Rewriting the myth: experts doubt griffin was inspired by dinosaurs

<span>The mythical griffin has an eagle’s head and wings and a lion’s body.</span><span>Photograph: Mark P Witton/University of Portsmouth/PA</span>
The mythical griffin has an eagle’s head and wings and a lion’s body.Photograph: Mark P Witton/University of Portsmouth/PA

From the fearsome, clawed creatures of Greek mythology to the dancing animal Alice met in Wonderland, the legendary griffin has a long and colourful history.

But now experts say it is time to rewrite the fantastical beast’s backstory, arguing there is little evidence for the popular idea that the creature was inspired by dinosaur fossils in central Asia.

“The whole idea is conjecture and speculation,” said the artist and palaeontologist Dr Mark Witton of the University of Portsmouth.

Griffins have the head and wings of an eagle on the body of a lion. The oldest depictions arise in art from ancient Egypt and the near east, with some dating to before 3,000 BC, but the creatures also have a long history in central Asia and Greece.

One popular theory is that fossils from a central Asian horned dinosaur called protoceratops played a key role in the development of the griffin.

The idea, put forward more than 30 years ago by the classical folklorist Adrienne Mayor, suggests that these fossils, spotted by Scythian goldminers, helped to fuel stories of strange creatures with four legs and a beak that laid eggs in nests on the ground.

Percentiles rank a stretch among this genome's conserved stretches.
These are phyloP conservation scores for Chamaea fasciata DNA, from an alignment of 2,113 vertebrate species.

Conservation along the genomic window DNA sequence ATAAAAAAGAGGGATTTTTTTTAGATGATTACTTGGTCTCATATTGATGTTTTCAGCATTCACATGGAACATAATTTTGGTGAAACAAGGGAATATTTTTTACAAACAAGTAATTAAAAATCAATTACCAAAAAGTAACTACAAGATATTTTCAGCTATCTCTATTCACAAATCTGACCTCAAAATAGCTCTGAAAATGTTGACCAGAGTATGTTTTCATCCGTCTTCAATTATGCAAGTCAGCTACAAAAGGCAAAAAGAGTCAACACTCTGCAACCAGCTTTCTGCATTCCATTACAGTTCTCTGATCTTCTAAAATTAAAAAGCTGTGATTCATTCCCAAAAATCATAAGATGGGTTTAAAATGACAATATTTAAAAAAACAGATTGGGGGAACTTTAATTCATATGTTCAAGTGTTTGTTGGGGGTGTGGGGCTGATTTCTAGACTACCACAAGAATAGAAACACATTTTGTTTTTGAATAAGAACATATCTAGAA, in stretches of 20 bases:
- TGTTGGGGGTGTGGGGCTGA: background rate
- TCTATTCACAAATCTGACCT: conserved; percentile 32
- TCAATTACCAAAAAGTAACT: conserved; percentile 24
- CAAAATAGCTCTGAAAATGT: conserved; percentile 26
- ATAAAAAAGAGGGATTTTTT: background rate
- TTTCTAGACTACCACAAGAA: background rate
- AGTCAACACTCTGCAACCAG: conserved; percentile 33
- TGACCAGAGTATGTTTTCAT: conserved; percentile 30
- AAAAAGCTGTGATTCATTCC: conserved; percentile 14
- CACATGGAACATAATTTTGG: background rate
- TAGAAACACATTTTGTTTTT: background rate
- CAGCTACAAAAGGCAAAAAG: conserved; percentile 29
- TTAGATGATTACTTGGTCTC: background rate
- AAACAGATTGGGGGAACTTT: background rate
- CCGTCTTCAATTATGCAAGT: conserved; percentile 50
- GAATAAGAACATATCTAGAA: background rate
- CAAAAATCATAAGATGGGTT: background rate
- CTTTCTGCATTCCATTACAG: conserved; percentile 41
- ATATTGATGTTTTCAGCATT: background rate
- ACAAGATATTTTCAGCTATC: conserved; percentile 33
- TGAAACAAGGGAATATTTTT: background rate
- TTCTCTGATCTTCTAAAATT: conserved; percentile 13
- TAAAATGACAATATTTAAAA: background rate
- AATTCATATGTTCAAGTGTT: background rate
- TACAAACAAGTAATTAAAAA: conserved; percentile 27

These tales were carried along trade routes, either giving rise to the art and literature of the griffin in ancient Greek culture, or becoming associated with existing images of the mythical creature and fuelling its legend.

But writing in the journal Interdisciplinary Science Reviews, Witton and colleagues cast doubt on this “geomyth”.

Among the criticisms, the team point out that griffins share few anatomical details with the dinosaurs, and that while ancient Greek texts refer to the idea of griffins – or “gryps” – as gold-guarding beasts of central Asia, protoceratops fossils were found nowhere near ancient gold deposits.

They also say evidence suggests art depicting griffins spread eastwards from Greece and the near east to central Asia, rather than the opposite direction, while the nesting behaviour attributed to griffins – and which is shared by protoceratopswas depicted on a 12th-century BC Mycenaean vase, hundreds of years before the tales of the dinosaurs could have reached Greece from farther east.

Fossils often require extensive excavation, something the team say ancient nomads were unlikely to undertake.

While Witton said the griffin had a different significance to different people – and that these ideas had mixed over time – he maintains that depictions of the animal most likely arose as an imaginative fusion of familiar, living creatures: birds and big cats.

Witton said it was possible the dinosaur hypothesis caught on because it combined three popular fields into one story: ancient history, mythology and dinosaurs. He added that the theory also encompassed the appealing notion that ancient people were smarter than we gave them credit for, not only discovering and excavating fossils, but using them for reconstructions.

However, Mayor told the Guardian she stood by her original research that led to the griffin-dinosaur hypothesis – although she welcomed alternative interpretations.

“The Greek and Roman authors who discuss the gryps reported that the stories about the unknown animal originated in central Asia, recounted by people who travelled along the ancient caravan trails between China and the Mediterranean,” she said. “Recognising that we cannot be certain that those stories were inspired by fossil observations, I still await a counter-hypothesis that fully accounts for the Greco-Roman literary and artistic evidence.”